Advance order a copy of Democratic Courage President Glenn Hurowitz's "brilliant" new book Fear and Courage in the Democratic Party by clicking here.

Glenn is going to be touring during December and January; click here to see when he'll be in your area.

The publication announcement from Maisonneuve Press is below.

Journalist Glenn Hurowitz Challenges Clintonian Politics, With Implications for 2008

Washington, DC -- Democrats need to start showing far more political courage, or they will risk defeat in 2008 and beyond, writes journalist and political veteran Glenn Hurowitz in his controversial new book Fear and Courage in the Democratic Party, being released by Maisonneuve Press on December 11.

"If Democrats can't stand up to Rudy Giuliani, Rush Limbaugh, and the Republicans, voters will ask how they are going to stand up to Osama bin Laden," Hurowitz said.

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Democratic Courage's Thoughts are With the Clinton Campaign

UPDATE: Hostages released! "We're very relieved that everyone is safe," says Democratic Courage president Glenn Hurowitz.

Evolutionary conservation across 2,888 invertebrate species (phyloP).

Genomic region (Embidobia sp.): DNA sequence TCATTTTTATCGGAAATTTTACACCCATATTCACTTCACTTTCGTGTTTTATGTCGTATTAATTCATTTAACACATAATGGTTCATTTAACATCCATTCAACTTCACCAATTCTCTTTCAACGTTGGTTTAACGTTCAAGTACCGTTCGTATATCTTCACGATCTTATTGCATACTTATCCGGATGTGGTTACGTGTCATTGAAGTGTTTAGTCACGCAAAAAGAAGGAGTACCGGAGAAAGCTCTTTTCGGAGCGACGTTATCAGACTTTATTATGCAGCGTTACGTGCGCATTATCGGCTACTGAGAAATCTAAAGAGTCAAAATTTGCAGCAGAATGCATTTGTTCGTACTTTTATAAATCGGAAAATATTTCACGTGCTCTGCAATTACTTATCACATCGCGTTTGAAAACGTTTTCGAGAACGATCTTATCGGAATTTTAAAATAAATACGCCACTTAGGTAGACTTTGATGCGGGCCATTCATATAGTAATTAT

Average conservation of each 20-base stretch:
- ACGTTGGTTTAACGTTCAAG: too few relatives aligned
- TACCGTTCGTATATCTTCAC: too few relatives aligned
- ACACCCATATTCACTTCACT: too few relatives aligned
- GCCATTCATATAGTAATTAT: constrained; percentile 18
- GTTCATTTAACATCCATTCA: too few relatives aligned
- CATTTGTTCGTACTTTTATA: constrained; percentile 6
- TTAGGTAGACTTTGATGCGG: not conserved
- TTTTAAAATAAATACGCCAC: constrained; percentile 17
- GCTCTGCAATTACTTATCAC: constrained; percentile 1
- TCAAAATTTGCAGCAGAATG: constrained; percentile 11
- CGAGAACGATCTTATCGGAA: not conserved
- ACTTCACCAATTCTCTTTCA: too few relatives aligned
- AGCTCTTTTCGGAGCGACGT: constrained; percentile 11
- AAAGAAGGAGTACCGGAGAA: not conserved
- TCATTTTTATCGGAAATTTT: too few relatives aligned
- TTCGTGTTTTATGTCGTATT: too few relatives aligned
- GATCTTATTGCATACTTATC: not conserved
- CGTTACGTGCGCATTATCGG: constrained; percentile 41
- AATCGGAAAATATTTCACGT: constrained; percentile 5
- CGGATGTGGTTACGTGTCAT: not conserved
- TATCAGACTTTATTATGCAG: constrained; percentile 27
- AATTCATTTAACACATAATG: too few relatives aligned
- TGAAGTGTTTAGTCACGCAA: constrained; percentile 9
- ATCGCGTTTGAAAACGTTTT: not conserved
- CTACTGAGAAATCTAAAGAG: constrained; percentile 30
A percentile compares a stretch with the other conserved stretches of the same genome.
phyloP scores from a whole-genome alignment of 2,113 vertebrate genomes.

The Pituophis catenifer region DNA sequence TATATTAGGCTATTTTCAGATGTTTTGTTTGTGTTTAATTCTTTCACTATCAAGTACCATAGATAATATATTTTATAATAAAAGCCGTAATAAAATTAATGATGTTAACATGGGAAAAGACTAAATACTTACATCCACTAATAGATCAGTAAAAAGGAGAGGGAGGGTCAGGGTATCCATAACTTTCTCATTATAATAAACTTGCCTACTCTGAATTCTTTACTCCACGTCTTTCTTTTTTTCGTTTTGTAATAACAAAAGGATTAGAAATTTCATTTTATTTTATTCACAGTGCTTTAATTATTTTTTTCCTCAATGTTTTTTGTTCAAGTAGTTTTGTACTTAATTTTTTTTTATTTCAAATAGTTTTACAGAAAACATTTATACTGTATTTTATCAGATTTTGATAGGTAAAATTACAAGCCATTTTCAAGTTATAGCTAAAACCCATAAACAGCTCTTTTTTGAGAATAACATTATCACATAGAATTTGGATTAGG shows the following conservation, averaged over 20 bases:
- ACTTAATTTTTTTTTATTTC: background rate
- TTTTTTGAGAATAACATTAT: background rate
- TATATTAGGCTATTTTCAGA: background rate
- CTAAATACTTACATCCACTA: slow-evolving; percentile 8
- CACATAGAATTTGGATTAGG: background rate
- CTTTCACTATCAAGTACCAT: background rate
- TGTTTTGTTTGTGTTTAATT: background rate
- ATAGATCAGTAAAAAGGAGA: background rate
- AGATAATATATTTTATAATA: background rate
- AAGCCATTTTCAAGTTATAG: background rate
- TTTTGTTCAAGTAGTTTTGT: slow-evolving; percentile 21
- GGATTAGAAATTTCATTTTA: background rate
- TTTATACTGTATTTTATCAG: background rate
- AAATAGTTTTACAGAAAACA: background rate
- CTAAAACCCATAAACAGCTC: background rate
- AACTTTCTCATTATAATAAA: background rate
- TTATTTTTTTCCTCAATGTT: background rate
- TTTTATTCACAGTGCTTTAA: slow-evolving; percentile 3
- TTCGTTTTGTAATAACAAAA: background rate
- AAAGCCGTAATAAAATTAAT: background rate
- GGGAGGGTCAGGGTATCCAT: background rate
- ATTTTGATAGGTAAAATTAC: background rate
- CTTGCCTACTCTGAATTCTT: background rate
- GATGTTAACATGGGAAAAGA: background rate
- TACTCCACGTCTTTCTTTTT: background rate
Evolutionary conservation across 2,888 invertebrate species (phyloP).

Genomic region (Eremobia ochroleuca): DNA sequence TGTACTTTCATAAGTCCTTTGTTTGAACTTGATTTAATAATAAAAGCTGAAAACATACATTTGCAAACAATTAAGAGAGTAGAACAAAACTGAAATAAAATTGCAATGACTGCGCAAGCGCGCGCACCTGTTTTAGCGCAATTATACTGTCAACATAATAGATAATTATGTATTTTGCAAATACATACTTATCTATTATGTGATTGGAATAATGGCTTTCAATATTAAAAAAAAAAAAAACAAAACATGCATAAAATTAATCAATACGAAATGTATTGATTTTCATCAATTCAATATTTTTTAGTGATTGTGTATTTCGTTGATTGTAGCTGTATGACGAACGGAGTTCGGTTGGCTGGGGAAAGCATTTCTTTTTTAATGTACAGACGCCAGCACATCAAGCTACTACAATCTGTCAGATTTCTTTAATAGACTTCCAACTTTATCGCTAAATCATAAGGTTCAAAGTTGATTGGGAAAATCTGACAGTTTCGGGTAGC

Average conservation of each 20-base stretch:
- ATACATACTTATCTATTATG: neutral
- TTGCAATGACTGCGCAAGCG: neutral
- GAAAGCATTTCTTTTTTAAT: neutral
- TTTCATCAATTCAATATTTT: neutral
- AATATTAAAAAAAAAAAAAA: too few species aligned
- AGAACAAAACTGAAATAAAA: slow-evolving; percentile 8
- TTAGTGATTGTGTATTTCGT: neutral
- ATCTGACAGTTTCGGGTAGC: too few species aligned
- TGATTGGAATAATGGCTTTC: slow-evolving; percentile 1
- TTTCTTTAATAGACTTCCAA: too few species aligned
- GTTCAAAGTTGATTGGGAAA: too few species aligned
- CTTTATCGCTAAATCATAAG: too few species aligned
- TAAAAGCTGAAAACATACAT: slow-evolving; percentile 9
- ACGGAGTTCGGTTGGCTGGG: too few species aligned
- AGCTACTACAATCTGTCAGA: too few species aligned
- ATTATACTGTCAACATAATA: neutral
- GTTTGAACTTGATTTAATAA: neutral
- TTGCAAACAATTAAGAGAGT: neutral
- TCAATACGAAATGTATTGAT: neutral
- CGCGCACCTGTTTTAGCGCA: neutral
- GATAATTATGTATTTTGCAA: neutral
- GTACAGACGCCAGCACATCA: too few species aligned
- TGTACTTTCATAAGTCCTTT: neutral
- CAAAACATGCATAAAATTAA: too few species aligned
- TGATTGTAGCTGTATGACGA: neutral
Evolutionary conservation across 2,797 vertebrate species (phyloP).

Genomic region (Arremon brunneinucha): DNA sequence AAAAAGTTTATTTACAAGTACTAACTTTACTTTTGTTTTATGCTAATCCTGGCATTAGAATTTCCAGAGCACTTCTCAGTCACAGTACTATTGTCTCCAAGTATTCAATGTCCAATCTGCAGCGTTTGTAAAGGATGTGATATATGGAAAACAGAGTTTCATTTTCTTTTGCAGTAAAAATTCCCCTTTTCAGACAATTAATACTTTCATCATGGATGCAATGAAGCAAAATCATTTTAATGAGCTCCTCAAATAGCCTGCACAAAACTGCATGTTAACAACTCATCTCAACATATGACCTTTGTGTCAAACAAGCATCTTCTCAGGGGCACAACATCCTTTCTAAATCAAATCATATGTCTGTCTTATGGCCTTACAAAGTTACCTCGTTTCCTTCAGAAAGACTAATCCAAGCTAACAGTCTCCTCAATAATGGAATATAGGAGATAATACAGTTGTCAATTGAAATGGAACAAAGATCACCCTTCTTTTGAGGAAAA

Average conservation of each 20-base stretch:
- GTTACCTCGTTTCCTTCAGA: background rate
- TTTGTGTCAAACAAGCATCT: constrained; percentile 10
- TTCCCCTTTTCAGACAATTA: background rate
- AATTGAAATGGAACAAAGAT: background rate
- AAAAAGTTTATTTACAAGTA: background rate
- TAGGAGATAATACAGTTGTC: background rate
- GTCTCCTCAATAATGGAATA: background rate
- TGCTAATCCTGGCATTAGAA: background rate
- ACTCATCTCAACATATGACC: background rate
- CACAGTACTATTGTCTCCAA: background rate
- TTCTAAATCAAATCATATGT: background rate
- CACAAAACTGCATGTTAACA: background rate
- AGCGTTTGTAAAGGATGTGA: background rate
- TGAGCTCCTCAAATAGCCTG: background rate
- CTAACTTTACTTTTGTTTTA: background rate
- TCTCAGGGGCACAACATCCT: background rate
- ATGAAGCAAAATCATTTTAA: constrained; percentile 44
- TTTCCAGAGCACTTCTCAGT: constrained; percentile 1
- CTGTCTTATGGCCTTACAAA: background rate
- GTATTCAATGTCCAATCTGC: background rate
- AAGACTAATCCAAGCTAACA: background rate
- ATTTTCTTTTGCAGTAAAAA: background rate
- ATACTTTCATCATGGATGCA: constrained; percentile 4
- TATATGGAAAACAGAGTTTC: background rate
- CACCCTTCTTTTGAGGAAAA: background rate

Democratic Courage President Glenn Hurowitz released the following statement in response to the hostage taking at Hillary Clinton's Rochester, NH satellite office:

"All of us extend our thoughts and prayers to the hostages and to the entire Clinton campaign. We hope this comes to a safe and speedy resolution."

Roger Simon: "Clinton Bombs Debate"

The Politico's Roger Simon declared Hillary Clinton the clear loser of last night's debate:

In a debate against six Democratic opponents at Drexel University here Tuesday, Clinton gave the worst performance of her entire campaign.

It was not just that her answer about whether illegal immigrants should be issued drivers' licenses was at best incomprehensible and at worst misleading.